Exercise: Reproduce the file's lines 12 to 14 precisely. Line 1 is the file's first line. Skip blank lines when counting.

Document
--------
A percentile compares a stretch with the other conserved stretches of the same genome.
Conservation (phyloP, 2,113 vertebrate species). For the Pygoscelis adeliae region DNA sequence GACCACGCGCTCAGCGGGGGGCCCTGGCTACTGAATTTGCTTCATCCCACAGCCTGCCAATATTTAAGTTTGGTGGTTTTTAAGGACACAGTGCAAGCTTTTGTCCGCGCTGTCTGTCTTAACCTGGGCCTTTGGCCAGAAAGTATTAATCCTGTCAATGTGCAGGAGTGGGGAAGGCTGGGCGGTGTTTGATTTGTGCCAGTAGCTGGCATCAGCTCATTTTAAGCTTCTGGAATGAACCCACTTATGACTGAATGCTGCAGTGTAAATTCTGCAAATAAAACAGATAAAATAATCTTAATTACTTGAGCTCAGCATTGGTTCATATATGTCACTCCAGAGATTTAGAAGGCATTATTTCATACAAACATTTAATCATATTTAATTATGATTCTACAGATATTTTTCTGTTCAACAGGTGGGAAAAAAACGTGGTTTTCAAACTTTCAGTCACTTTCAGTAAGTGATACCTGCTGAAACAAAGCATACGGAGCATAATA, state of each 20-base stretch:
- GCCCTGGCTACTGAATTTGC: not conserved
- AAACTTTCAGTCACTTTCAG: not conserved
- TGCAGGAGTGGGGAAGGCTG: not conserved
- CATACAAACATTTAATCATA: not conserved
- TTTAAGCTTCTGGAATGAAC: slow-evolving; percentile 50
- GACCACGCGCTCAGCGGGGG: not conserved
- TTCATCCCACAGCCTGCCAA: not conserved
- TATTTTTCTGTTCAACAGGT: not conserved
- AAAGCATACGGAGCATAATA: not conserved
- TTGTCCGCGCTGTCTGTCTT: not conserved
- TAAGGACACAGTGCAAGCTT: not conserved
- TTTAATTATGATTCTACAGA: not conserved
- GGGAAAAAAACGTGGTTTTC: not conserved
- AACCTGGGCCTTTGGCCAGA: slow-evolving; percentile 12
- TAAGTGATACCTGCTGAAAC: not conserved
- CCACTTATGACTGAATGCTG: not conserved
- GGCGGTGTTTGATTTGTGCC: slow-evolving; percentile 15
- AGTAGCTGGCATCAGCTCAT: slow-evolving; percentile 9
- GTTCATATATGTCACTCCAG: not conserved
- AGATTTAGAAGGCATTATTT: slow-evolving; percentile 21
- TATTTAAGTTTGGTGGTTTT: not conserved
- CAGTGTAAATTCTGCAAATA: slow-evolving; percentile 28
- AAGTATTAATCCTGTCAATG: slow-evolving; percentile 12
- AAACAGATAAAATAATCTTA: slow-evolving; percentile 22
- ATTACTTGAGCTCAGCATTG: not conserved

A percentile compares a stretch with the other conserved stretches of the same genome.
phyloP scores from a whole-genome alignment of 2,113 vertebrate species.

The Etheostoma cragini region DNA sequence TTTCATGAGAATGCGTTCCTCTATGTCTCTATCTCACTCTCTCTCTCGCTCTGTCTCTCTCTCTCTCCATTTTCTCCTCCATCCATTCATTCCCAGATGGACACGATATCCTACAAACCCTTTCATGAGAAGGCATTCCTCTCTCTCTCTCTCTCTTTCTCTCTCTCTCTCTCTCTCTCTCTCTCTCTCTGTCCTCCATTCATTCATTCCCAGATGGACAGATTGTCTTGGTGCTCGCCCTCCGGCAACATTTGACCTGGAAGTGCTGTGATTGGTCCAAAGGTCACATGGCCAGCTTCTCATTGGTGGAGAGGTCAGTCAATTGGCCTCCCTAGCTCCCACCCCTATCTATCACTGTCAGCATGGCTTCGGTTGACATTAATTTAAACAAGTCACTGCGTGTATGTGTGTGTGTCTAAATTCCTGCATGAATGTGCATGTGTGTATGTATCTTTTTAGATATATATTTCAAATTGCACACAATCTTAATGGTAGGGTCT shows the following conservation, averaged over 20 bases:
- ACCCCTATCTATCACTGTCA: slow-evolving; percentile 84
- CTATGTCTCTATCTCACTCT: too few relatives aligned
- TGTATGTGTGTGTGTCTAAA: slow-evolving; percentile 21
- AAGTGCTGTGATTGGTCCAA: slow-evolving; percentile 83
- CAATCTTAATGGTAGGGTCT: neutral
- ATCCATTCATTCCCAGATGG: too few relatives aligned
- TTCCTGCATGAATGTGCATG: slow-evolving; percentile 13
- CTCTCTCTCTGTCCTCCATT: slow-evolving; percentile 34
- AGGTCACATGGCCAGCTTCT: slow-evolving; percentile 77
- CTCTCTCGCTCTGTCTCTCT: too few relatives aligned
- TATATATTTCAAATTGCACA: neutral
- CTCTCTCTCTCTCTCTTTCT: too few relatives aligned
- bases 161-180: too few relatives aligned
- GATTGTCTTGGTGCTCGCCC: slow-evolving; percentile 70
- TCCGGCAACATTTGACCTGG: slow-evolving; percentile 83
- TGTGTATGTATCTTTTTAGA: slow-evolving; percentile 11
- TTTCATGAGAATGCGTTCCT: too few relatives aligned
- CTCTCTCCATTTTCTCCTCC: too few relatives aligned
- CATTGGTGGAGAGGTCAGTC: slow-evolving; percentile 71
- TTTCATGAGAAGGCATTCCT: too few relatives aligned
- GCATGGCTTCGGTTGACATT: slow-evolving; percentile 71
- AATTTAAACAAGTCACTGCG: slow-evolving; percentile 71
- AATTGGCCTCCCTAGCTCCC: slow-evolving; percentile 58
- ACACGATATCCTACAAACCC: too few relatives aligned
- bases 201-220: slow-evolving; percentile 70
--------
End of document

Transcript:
- TTGTCCGCGCTGTCTGTCTT: not conserved
- TAAGGACACAGTGCAAGCTT: not conserved
- TTTAATTATGATTCTACAGA: not conserved